Influenza, commonly known as the flu, is a viral infection that targets the respiratory system—i.e. the nose, throat and lungs. Symptoms can include cough, congestion, muscle aches, fever and chills. When left untreated, the flu can lead to long-term hospitalization and even death. The Centers for Disease Control and Prevention recommends everyone get a flu vaccination. Certain groups, namely children, seniors and people with an immunodeficiency, are more vulnerable to infection than others. For optimal protection, individuals should be vaccinated before peak flu season, which can occur between December and February. Like the virus itself, the flu vaccine is constantly changing. Researchers create formulas based on the previous year's strain to combat the latest iteration. Each vaccine contains a small amount of the virus, which triggers the body’s natural defenses. This exposure helps the immune system better identify and combat incoming pathogens. Despite its viral origin, the flu vaccine does not spread the infection. It’s manufactured from an inactive strain, meaning it’s no longer a biological threat. In some instances, people experience side effects like low-grade fever, headache or muscle aches after taking the shot. Others may develop redness, soreness or swelling at the site of injection. These issues are usually resolved in one or two days. There are multiple flu vaccines available. In the United States, trivalent and quadrivalent are the most common. The trivalent vaccine protects against three viral strains, while the quadrivalent inhibits four. Standard versions are grown and synthesized from chicken eggs. Yet, there are alternatives for individuals with egg-sensitivities such as a recombinant quadrivalent (for people age 18 and up) and a cell culture-based vaccine (for people age four and up). Generally, flu vaccines can be administered to individuals six months and older. But people allergic to gelatin and certain antibiotics as well as those with Guillain-Barré Syndrome should talk to their doctor before receiving the shot. It's possible for the vaccine to cause short-term and long-term health issues. Although the success rate varies from year-to-year, the flu vaccine has been shown to reduce the chance of infection by 40% to 60%. Those who do contract the virus experience much milder symptoms and have fewer influenza-related complications. This year, public health officials are saying it's more important than ever to get the flu shot to lessen the strain on hospital systems burdened by COVID-19 patients.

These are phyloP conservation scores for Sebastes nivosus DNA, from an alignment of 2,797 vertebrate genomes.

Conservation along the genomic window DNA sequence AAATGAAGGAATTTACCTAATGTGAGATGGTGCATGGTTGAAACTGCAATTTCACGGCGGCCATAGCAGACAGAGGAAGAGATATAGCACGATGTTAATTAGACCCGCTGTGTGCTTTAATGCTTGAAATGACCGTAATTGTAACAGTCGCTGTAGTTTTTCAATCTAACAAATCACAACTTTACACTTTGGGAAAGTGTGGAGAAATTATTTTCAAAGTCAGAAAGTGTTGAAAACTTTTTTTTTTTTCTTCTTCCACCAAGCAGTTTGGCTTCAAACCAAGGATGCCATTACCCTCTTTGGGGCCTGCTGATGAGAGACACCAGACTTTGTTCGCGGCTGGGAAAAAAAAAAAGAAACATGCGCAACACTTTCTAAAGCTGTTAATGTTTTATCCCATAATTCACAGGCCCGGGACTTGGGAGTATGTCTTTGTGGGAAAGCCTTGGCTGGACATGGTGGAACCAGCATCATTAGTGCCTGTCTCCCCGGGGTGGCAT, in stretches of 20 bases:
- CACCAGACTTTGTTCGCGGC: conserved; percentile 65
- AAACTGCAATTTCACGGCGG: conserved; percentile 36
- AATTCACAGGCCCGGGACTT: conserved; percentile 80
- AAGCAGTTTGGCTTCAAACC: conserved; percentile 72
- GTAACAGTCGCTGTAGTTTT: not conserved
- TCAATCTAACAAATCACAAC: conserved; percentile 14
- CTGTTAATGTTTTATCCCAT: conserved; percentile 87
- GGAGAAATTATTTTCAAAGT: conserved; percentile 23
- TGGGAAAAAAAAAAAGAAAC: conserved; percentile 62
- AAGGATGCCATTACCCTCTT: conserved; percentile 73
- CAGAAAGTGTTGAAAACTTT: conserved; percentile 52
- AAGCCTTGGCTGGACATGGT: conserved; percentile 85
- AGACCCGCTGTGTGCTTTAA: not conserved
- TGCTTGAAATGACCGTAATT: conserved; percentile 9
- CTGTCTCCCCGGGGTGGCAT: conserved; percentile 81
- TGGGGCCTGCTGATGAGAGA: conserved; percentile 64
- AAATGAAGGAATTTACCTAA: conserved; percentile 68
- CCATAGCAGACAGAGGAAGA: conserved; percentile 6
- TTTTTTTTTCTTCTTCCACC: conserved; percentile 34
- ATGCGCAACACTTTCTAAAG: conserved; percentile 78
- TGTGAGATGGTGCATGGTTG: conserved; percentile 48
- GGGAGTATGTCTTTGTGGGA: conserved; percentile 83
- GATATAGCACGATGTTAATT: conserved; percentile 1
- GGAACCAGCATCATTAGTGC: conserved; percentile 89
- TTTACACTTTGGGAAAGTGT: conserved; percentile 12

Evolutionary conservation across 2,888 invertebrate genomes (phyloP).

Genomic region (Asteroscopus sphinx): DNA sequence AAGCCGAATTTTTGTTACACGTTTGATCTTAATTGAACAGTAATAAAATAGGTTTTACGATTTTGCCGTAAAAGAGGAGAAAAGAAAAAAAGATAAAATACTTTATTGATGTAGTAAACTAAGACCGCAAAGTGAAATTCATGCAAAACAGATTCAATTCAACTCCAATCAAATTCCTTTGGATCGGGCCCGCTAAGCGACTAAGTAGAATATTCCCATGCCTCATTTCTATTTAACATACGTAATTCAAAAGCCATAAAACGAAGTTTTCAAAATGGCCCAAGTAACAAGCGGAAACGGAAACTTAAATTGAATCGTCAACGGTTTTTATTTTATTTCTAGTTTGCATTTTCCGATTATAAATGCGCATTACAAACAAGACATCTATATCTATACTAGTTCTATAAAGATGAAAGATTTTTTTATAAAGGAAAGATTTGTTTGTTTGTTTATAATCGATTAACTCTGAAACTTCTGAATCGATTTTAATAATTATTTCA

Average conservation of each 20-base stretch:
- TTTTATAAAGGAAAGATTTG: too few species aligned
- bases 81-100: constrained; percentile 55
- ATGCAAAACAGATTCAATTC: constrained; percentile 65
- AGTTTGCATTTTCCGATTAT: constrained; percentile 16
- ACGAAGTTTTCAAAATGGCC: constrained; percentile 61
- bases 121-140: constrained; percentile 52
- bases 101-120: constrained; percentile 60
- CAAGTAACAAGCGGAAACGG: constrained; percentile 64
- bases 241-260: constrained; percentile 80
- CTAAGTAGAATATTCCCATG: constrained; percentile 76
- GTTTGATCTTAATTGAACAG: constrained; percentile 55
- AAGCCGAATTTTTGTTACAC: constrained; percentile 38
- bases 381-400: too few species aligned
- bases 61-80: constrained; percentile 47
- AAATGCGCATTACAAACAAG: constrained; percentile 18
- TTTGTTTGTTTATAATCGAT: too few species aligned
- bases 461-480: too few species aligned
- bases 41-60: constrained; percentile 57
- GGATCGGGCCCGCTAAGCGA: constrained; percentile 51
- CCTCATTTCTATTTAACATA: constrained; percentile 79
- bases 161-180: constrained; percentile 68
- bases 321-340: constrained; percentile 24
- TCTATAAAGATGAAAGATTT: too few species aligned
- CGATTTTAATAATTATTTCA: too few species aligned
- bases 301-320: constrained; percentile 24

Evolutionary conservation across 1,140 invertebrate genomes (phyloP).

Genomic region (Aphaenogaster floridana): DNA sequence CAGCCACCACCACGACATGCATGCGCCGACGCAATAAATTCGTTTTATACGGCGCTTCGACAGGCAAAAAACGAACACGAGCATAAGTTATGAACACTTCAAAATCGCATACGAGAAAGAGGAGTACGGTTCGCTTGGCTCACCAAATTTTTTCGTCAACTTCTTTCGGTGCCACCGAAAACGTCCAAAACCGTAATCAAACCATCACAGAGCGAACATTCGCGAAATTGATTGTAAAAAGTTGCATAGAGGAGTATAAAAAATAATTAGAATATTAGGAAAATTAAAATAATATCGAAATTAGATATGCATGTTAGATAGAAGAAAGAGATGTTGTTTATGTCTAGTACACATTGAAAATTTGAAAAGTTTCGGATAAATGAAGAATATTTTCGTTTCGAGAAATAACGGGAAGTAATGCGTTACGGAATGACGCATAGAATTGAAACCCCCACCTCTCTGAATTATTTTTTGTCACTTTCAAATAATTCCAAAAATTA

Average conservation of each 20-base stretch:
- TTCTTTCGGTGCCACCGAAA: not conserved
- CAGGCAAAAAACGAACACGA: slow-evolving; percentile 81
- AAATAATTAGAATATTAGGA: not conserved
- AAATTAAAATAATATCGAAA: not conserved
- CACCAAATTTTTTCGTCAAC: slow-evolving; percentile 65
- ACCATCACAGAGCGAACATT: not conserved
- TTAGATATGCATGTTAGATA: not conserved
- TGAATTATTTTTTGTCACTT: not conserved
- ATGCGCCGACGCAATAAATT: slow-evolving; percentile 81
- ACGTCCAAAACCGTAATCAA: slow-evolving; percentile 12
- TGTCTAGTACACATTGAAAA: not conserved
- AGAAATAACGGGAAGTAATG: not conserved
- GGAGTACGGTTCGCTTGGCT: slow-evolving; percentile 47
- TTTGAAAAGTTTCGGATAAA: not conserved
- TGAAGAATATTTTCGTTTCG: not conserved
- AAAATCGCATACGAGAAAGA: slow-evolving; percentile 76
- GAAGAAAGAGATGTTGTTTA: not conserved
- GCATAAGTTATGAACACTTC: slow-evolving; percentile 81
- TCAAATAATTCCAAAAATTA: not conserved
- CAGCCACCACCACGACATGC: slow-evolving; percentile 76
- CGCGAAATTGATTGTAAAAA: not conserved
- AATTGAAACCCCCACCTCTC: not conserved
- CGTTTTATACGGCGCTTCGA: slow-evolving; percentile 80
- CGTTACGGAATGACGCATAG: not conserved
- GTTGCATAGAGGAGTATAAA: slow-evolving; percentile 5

Looking for more flu-prevention info? Read these posts:
- The Difference Between COVID-19 and the Flu
- To Help Fight Coronavirus, Get a Flu Shot
- 6 Things Everyone Should Know About the Flu Shot
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